5††††††† The parties dispute whether Prinsenís stop should be reviewed under the probable cause standard or the reasonable suspicion standard.Ironically, it is the City arguing for the higher probable cause standard and Prinsen arguing for the lower reasonable suspicion standard.The transcript of the motion to suppress hearing indicates that the officer stopped Prinsen for allegedly driving on the wrong side of the highway, and not on suspicion of drunk driving.We will therefore apply the probable cause standard of review.

6††††††† Whether a traffic stop was supported by probable cause is a question of constitutional fact.State v. Popke, 2009 WI 37, ∂10, 317 Wis. 2d 118, 765 N.W.2d 569.A question of constitutional fact is a mixed question of law and fact.State v. Post, 2007 WI 60, ∂8, 301 Wis. 2d 1, 733 N.W.2d 634.We apply a two-step standard of review to this type of question.Id.First, we review the circuit courtís findings of historical fact under the clearly erroneous standard, and second, we review de novo the application of those facts to constitutional principles.Id.

7††††††† An officer may conduct a traffic stop when he or she has probable cause to believe that a traffic violation has occurred.Popke, 317 Wis. 2d 118, ∂13.Probable cause exists when the officer has reasonable grounds to believe that the suspect is committing or has committed a crime.Id., ∂14.


8††††††† It appears that Prinsen is arguing that Officer Hoogester should not have relied on the dispatch report in conducting the traffic stop because Liebenthal was not a reliable informant.The only evidence Prinsen cites to establish unreliability is that Liebenthal could not recall the color of Prinsenís car.Prinsen has not met his burden of proof on appeal.

9††††††† In State v. Rutzinski, 2001 WI 22, ∂∂17-18, 241 Wis. 2d 729, 623 N.W.2d 516, the Wisconsin Supreme Court held that police may rely on informantsí tips in conducting investigative stops as long as the tips exhibit ďreasonable indicia of reliability.ĒCourts must look to the informantís veracity and the informantís basis of knowledge.Id., ∂18.ď[I]f there are strong indicia of the informantís veracity, there need not necessarily be any indicia of the informantís basis of knowledge.ĒId., ∂21.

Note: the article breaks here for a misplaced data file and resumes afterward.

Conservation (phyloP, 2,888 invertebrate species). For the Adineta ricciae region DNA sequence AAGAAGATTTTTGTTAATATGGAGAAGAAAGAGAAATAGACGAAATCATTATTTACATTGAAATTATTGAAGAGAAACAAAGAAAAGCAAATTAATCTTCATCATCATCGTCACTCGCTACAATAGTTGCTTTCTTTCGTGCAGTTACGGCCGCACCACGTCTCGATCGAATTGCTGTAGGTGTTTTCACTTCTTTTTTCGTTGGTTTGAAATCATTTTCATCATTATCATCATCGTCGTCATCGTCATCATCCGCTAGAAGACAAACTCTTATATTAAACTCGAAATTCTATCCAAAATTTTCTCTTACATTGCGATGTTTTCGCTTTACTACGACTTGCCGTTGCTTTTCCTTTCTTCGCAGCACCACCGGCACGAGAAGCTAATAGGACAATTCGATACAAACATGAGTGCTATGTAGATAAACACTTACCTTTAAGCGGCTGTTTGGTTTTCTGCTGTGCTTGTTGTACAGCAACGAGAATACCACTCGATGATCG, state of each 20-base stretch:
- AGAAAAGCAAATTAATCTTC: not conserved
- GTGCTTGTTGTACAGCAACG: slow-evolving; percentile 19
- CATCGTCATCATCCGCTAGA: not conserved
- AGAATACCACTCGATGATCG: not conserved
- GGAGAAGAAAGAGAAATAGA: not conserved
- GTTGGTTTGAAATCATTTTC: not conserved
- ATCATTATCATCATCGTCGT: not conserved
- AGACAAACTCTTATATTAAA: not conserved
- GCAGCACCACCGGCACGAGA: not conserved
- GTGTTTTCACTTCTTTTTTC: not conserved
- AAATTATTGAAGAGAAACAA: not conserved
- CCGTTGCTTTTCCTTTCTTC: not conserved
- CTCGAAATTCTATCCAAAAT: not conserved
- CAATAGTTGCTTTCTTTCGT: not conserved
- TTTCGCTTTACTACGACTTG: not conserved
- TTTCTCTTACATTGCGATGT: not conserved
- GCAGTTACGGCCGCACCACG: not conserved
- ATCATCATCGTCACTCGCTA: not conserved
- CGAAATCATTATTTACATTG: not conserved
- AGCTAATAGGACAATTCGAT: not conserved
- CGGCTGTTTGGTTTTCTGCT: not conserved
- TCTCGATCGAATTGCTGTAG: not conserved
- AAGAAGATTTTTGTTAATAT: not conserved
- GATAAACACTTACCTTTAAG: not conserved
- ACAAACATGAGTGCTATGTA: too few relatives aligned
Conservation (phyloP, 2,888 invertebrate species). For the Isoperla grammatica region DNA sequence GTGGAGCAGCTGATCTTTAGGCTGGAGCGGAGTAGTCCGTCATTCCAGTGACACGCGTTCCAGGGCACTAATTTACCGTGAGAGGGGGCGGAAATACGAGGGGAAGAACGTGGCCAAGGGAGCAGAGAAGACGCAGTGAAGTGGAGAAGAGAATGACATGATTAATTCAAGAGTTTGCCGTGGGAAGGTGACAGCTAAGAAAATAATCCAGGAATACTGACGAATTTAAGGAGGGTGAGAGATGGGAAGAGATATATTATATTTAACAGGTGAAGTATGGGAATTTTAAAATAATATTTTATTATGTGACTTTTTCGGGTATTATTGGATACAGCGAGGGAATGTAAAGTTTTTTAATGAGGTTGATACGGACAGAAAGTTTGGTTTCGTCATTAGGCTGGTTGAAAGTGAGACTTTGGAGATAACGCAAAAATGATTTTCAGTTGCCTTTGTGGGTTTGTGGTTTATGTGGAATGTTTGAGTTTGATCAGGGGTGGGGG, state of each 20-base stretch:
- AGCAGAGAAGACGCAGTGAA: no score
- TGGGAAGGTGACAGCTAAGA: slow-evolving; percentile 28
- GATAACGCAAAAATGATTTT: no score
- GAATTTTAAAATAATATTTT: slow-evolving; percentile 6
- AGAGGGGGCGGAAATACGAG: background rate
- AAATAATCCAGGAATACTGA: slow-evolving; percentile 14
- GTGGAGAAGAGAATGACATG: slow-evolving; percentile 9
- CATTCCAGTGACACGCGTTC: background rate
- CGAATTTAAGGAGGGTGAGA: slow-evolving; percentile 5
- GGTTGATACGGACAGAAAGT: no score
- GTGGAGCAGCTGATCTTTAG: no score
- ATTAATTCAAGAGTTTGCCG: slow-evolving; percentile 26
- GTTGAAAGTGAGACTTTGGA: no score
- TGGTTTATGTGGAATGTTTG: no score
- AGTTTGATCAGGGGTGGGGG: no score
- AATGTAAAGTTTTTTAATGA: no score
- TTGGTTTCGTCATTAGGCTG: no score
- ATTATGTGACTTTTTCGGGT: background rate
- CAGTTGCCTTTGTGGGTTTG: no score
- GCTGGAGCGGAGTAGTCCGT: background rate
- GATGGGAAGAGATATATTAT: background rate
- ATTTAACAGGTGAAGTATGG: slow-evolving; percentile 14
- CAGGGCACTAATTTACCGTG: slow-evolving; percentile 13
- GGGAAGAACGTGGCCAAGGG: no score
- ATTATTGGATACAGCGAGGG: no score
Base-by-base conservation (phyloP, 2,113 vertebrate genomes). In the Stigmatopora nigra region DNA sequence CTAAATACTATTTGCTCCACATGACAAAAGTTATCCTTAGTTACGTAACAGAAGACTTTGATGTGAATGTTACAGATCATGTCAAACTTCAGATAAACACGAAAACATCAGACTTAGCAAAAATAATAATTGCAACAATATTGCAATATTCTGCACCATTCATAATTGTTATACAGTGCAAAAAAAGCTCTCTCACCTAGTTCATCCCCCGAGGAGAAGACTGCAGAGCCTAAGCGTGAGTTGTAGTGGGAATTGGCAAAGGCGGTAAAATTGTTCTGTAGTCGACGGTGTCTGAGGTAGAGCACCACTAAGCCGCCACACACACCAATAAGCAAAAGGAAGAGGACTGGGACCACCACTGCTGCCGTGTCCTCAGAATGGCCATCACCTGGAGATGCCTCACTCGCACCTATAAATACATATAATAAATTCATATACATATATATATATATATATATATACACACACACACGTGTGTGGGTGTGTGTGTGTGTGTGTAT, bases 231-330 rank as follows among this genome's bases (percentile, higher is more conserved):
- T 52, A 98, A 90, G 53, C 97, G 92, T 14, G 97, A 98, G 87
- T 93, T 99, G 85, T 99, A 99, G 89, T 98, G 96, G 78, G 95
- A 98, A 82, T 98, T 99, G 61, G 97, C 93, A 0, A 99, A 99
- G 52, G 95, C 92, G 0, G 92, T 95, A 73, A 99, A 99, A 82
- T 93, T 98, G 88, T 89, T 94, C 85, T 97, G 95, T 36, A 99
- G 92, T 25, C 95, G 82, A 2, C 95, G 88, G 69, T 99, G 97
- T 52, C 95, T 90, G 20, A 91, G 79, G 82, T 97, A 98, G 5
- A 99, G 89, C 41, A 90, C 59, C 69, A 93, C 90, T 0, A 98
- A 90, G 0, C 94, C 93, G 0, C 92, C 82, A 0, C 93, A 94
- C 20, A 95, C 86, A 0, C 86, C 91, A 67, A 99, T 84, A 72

10††††† The supreme court relied on three factors in concluding that the anonymous 911 informant in Rutzinski was reliable.First, the informant exposed him- or herself to being identified, as the informant told the police that he or she was in the vehicle in front of Rutzinski.Id., ∂32.As the informant likely knew that he or she could be prosecuted for giving false information to the police, the police were justified in relying upon the informantís tip.Id.Second, the informant explained that he or she was making personal observations of Rutzinskiís behavior as it occurred.Id., ∂33.Finally, the informant alleged that Rutzinski was driving erratically, which suggested that Rutzinski posed an imminent threat to public safety.Id., ∂34.

11††††† The Rutzinski standard is met in this case.Liebenthal, unlike the informant in Rutzinski, was not anonymous.He identified himself and provided a statement to the police, which significantly bolsters his credibility.Liebenthal also observed Prinsenís driving firsthand, and was close enough to report Prinsenís license plate number.Finally, Prinsen was allegedly driving on the wrong side of a highway, an immense threat to public safety.Liebenthal was an amply reliable informant, and Officer Hoogester was justified in relying on the information conveyed by the dispatch operator.


12††††† Prinsenís conviction is affirmed.

††††††††††† By the Court.óOrder affirmed.

††††††††††††††††††††††† This opinion will not be published.See Wis. Stat. Rule 809.23(1)(b)4.







[1]  This appeal is decided by one judge pursuant to Wis. Stat. ß 752.31(2)(b) (2009-10).All references to the Wisconsin Statutes are to the 2009-10 version unless otherwise noted.